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Mensa Daily Puzzlers

For over 15 years Mensa Page-A-Day calendars have provided several puzzles a year for my programming pleasure.  Coding "solvers" is most fun, but many programs also allow user solving, convenient for "fill in the blanks" type.  Below are Amazon  links to the two most recent years.

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Problem Description

Today's challenge is to graphically simulate the "Pursuit Curve" path of a predator chasing a prey by sight when the prey runs in a straight line.

Background & Techniques

I recently received an interesting book titled "Chases and Escapes", (Paul Nahin, Princeton University Press). The math gets a little heavy (i.e. Differential Equations), but the initial approach, the "Pursuit Curve" illustrated here, is straight forward and fun to simulate. The Dog chases the Rabbit by always heading toward its current location. If the dog runs faster than the rabbit (and the field is large enough), he will always achieve his goal.

I provided a Hole for the rabbit to reach safety. In this initial version, the rabbit runs due North to reach his hole. The dog can be dragged to any starting position and the speed for each animal can be set as desired. In this sample, the dog is running 3 times faster than the rabbit and is about to to catch him.

Notes for Programmers


Although we may eventually use  sprites or pictures of the animals, this version uses TShape control whe we  prove the concept.  We dropped DogShape, RabbitShape, and HoleShape ellipses on a TPanel which defines  our "playing field".   It turns out that even though TPanels have a "Color" property, it is ignored, at least in D7.  To get a "grassy" field, I overlaid a TImage to make a green  background which must be and "sent to back" of the shapes  so that they are remain visible.


When the MoveBtn is clicked, the OnClick exit sets up a loop to move the animals.  RabbitCenter and DogCenter TPoint variables are derived from the RabbitShape and DogShape controls and are use to determine the line between  dog and the mouse. The user set speed variables, DogSpeed and RabbitSpeed, specify the number of pixels to move in their current direction each time through the loop.  The loop exits when one of three conditions is met:

bulletThe dog catches the rabbit. Actual distance between the dog and rabbit when "caught" depends on whether the dog is hungry.  (You'll figure it out I'm sure J.) 
bulletThe rabbit reaches the safety of his hole, or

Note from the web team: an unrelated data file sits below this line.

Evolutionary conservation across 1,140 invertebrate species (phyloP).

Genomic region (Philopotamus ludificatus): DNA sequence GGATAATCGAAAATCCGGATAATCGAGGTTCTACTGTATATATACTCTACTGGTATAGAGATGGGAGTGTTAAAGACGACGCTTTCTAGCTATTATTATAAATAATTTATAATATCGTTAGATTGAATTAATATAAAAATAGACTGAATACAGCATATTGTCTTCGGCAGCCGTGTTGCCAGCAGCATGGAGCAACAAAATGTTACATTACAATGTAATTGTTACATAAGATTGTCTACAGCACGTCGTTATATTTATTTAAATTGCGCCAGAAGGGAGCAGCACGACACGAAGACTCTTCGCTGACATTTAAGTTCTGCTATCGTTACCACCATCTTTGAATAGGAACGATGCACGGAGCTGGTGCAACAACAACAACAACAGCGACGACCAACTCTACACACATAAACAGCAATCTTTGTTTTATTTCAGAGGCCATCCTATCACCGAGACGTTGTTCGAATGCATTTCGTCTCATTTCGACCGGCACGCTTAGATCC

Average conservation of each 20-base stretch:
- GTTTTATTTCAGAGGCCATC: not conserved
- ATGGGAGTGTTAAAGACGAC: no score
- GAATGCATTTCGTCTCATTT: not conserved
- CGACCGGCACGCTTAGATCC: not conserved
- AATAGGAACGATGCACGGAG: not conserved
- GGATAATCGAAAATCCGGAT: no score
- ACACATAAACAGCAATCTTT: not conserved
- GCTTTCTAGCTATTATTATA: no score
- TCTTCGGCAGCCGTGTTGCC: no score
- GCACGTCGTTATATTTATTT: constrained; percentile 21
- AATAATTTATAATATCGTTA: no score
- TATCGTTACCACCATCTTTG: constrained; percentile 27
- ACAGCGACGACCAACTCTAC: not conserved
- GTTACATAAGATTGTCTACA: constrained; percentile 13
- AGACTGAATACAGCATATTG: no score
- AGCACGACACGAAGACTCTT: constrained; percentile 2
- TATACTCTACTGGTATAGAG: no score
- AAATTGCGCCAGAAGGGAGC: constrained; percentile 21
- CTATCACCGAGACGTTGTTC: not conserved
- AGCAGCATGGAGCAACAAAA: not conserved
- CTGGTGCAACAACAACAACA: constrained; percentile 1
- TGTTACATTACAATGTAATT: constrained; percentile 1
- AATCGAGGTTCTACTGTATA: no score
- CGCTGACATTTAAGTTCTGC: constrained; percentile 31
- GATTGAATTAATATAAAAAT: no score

bulletThe StopFlag is true,  This happens when the when the Reset button is clicked which clears the field, moves the dog and rabbit back to their starting positions, sets the StopFlag to True.    


.I decided to allow the Dog's starting position to be changed by the user by by dragging it to another position.   This implementation is just about as simple as it gets

  1. Change DogShape's DragMode property from dmManual to dmAutomatic.
  2. Define an OnDragOver exit for Image1 which resets location DogShape to the current mouse location if DogShape is the Source parameter.
  3. Define an OnDragEnd event exit for DogShape to move the DogName TLable (the word "Dog") to its location above the DogShape.

 Also, the screenshot posted above did not originally have the animal tracks displayed butI decided that it needed them.  I now display a"*" character for the dog each time it is moved in the MoveBtn.   For the rabbit "track", I draw a line from its home position to the current position each time through the loop.        


Running/Exploring the Program 

bulletDownload  executable
bulletDownload source
bulletDownload current library file (DFFLibV15) required to retrieve UGeometry unit when recompiling the Pursuit program.

Suggestions for Further Explorations

Allow Rabbit and Hole to also be dragged to new starting locations.
Rotate the animal graphics to always point in the direction of their current heading.(The problem was avoided for now by representing the dog as a circle restrcting mouse to vertical movement).
Allow rabbit to deviate from straight line path (zig-zag?).
Evaluate th Pursuit Curve ODE (Ordinary Differential Equation) to allow the dog head straight to the point where the rabbit will be when he intersects is path..
Explore other pursuit problems from the book:

- Duck swimming in a circle around a pond.
- Catch a bad guy boat at sea knowing only where it is now and
that it travels in a straight line at a fixed speed in some unkown
direction (heavy fog blocks seeing it during the chase).



Original:  February 3, 2018

Modified:  February 06, 2018

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